Google Is Listening and Recording Conversations. Here’s How to Delete the Files
Have you ever thought that Google and Facebook are eavesdropping on your conversations? If you’re like me, you’ve had a phone or in-person conversation and then a short time later, noticed there are advertisements related to something you spoke about. The last instance was when I started seeing adverts for the American Chemical Society Memberships after I started talking to my University daughter about her Organic Chemistry classes.
Well, we’re not just paranoid. Although Facebook’s Mark Zuckerberg denied before Congress this past spring that Facebook does not listen in on conversations, it turns out that some Google services do. I found my recordings saved online in my Google account.If you want to jump straight to it this is where you can listen to the recordings of your voice. Log into your Google account and go to https://myactivity.google.com/myactivity?restrict=vaa&hl=en
I was in the middle of writing a blog post about Google privacy settings and stumbled across the voice services section of my Google account. There under Voice & Audio Activity in my privacy settings I found recordings of my voice sometimes talking to my phone and sometimes not dating back a few years. Some of the recordings made sense, like when I was driving and asking Google to locate and dial a phone number. This occurs when I say “Okay Google” to my phone and it opens Google Assistant to fulfill my request. Other times, the recordings made no sense to me, like when I was singing along with TSwizzle and was recorded. Other times, I recorded my frustration with my Google app and was giving my phone a few Spanish commands before resorting to Harry Potter vernacular.
The part I don’t care for is the Google recorded and saved these sounds bytes to my Google account rather than just using them in the moment to retrieve what I needed and then discarding them. Voice recordings made from my phone are available on my laptop.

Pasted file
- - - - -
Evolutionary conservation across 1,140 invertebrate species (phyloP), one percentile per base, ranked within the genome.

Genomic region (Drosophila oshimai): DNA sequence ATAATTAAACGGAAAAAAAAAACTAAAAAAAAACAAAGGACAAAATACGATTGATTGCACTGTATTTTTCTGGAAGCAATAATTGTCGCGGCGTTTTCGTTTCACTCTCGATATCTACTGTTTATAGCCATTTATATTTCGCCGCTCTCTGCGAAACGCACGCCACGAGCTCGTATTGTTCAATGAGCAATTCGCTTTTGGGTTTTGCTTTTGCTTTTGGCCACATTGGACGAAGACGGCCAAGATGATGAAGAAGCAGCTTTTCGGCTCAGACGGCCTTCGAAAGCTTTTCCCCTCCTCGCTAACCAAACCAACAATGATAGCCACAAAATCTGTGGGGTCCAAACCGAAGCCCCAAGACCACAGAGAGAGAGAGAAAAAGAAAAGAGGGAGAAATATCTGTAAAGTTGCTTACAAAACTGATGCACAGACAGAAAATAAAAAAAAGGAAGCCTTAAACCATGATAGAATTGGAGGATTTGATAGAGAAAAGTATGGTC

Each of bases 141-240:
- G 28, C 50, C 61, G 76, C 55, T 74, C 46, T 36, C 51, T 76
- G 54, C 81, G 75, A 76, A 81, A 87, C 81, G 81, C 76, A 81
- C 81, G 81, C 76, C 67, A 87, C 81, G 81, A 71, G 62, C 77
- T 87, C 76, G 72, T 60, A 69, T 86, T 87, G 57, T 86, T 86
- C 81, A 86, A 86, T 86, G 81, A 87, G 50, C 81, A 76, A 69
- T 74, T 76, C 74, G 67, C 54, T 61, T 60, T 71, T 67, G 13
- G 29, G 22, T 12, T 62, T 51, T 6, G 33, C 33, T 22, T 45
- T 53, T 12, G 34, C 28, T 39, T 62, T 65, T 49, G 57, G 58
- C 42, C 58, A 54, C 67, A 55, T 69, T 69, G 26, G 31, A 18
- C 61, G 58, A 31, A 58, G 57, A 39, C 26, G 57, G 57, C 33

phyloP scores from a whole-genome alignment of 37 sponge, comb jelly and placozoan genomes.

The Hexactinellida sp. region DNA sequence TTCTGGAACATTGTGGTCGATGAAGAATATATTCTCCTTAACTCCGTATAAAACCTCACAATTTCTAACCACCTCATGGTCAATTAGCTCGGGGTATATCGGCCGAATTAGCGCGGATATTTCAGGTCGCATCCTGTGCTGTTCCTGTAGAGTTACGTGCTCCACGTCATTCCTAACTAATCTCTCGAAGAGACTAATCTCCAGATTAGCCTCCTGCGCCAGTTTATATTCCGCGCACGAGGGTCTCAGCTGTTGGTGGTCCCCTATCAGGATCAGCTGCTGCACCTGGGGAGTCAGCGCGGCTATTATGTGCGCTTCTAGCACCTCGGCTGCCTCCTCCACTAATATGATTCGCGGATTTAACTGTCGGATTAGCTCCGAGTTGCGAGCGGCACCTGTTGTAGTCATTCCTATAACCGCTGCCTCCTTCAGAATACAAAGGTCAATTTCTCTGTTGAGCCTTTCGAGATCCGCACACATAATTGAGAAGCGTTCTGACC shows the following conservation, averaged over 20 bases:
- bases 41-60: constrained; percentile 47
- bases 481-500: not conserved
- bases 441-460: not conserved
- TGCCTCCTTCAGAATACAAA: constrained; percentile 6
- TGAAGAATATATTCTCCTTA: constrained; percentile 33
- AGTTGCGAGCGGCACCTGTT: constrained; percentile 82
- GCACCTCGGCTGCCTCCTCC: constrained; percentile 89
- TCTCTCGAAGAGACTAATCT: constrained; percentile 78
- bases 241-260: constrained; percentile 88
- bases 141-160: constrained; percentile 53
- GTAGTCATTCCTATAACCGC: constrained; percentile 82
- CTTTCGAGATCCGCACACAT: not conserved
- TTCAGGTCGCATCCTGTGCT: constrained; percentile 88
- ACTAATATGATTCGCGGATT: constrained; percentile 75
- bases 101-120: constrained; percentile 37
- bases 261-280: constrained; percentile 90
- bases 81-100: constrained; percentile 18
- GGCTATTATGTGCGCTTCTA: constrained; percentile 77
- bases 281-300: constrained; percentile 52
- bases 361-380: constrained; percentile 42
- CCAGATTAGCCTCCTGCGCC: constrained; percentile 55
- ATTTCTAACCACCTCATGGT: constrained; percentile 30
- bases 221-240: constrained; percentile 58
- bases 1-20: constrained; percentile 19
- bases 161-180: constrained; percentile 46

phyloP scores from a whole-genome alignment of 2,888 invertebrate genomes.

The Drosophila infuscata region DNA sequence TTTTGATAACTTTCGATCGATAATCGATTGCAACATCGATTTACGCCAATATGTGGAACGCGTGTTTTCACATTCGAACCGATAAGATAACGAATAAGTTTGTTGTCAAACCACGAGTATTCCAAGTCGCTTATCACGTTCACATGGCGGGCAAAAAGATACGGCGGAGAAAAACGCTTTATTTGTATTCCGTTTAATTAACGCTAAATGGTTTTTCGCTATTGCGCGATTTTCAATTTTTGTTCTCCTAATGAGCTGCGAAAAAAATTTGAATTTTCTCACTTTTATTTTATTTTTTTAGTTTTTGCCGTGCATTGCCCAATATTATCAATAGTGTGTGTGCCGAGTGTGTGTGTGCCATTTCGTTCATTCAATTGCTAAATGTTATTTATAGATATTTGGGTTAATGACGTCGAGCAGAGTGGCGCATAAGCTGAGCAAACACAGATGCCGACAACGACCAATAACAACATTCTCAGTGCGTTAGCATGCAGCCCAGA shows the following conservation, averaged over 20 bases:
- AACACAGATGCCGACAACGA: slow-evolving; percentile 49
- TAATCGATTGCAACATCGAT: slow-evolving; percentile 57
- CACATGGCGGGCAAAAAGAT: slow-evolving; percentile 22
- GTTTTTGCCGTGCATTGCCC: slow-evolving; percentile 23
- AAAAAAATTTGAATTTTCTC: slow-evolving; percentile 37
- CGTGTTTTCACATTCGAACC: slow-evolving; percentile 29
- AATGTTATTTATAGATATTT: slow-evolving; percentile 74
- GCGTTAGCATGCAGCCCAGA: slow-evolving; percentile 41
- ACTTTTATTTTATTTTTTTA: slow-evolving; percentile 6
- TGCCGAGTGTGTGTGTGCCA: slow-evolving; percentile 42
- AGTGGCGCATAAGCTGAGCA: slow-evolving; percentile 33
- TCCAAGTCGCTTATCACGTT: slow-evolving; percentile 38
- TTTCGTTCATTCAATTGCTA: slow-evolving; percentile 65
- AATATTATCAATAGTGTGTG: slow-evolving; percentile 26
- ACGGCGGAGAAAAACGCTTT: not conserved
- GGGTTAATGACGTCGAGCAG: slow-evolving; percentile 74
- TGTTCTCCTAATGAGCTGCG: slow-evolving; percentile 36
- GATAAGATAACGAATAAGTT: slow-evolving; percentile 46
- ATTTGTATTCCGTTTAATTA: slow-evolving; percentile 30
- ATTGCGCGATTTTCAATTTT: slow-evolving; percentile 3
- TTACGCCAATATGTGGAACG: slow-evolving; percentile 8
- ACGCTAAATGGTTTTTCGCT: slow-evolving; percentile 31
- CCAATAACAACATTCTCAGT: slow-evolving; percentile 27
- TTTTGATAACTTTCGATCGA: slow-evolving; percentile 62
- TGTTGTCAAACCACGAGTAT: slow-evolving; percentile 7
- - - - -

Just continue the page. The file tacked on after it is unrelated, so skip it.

Why is Google Recording Me?
According to the services section under my account: “Records your voice and audio on Google services to improve speech recognition, like when you say, “Ok Google” to do a voice search.” Recording also occurs when a user taps to microphone icon.I scrolled and scrolled throgh my voice recordsings. They go back for years. I don’t know how many there are, the list never ended.
That’s fine, but I don’t want these recording s saved for all of perpetuity.
Regardless of the source, I’m creeped out by that fact that Google recorded and stored my voice. I understand the listening part. In some of the recordings I was legitimately commanding Google to do something for me and therefore it needed to listen. But why it needs to be saved for years on end? I don’t know. I don’t like it
How to Stop Google from Recording Your Conversations and Storing Them
You can stop Google from saving your conversations to your Google account. Making this change will cause Google assistant not to work. And herein lies my issue with Google privacy settings. Why can’t Google assistant work by listening to my command then discard it when it’s done? Why does it have to save it online? The same goes with location sharing. If I want to share my location with one person, a lot of Google tracking is involved and gain my data is stored.
You must be logged into your Google account via Gmail login, YouTube, maps or other Google service.
- Scroll down to the Managing, reviewing, and updating your information section and select Activity Controls
- Scroll down past Location History (I address that in another post) or go to Voice & Audio Activity https://myactivity.google.com/myactivity?restrict=vaa&hl=en
- Listen to (if you want to) and delete all of the audio files here
- To shut off the voice recording go to https://myaccount.google.com/activitycontrols/audio and move the slider to off
Michelle writes about cyber security as well as how to protect your data online. She has worked in internet technology for over 20 years Michelle earned a B.S. in Engineering from Rensselaer Polytechnic Institute. She published a guide to Cyber Security for Business Travelers